As we mentioned in a previous post on CNiC, an article in the New York Times last week called the link between diet and cancer risk, in essence, a "myth." In that post, we note that "the article's conclusions [about the links between diet and cancer] demonstrate a lack of understanding of the science." To further make that point - and address a couple others - we also responded with a letter to the editor of the New York Times, printed below.
April 21, 2014
To the Editor:
Re: “An Apple a Day, and Other Myths.”
There are strong links between the foods we eat and our cancer risk – for the author, George Johnson, to conclude otherwise is an incorrect interpretation of evidence that sends the wrong message at a critical time in the health of the nation.
Cancer will become the top cause of death in the United States within the next few years, and despite hopes to the contrary, it is very unlikely that advances in diagnosis and treatment will have a major impact on the burden of the disease in the foreseeable future. Yet, today, strong evidence shows that 50 percent or more of all cancers is preventable with relatively simple behaviors – including eating a healthy diet.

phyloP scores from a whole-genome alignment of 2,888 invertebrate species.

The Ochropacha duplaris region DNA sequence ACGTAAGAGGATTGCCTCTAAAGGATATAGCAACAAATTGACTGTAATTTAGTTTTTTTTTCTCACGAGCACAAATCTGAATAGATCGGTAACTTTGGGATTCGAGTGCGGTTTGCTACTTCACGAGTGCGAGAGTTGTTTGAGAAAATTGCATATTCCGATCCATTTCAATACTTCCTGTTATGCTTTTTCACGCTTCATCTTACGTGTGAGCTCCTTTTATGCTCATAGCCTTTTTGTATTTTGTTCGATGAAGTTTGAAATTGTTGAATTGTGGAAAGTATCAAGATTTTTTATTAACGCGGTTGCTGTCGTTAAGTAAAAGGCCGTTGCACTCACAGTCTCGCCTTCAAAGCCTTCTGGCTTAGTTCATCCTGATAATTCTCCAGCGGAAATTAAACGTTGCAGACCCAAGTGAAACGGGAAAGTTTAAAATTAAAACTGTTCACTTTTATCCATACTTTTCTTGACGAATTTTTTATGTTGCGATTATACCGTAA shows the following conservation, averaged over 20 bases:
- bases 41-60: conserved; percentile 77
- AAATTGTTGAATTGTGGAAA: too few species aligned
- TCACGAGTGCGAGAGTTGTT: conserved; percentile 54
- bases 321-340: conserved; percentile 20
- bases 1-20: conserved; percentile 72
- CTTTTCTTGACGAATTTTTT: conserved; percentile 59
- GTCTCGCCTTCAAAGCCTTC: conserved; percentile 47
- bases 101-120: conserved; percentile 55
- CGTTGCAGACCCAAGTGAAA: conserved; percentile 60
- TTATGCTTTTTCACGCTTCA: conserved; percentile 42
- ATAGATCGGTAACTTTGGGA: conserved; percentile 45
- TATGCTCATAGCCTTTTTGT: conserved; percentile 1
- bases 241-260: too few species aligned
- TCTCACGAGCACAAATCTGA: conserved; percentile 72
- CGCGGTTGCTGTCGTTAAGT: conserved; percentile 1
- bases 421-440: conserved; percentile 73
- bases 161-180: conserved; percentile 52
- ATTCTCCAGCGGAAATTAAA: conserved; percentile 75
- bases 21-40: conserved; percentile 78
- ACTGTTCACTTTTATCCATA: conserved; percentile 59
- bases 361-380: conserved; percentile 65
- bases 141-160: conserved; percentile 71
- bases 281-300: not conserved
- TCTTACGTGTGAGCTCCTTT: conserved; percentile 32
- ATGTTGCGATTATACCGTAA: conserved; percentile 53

Good studies show that too much alcohol, red meat, and processed meat as well as inadequate fruits, vegetables, and folate (found in many plant foods) have important links to cancer risk or mortality. And other associations are developing.
We need to do all that we can to address the growing burden of cancer. A healthy diet is one established way to do that, and that is no myth.
Graham A. Colditz, MD, DrPH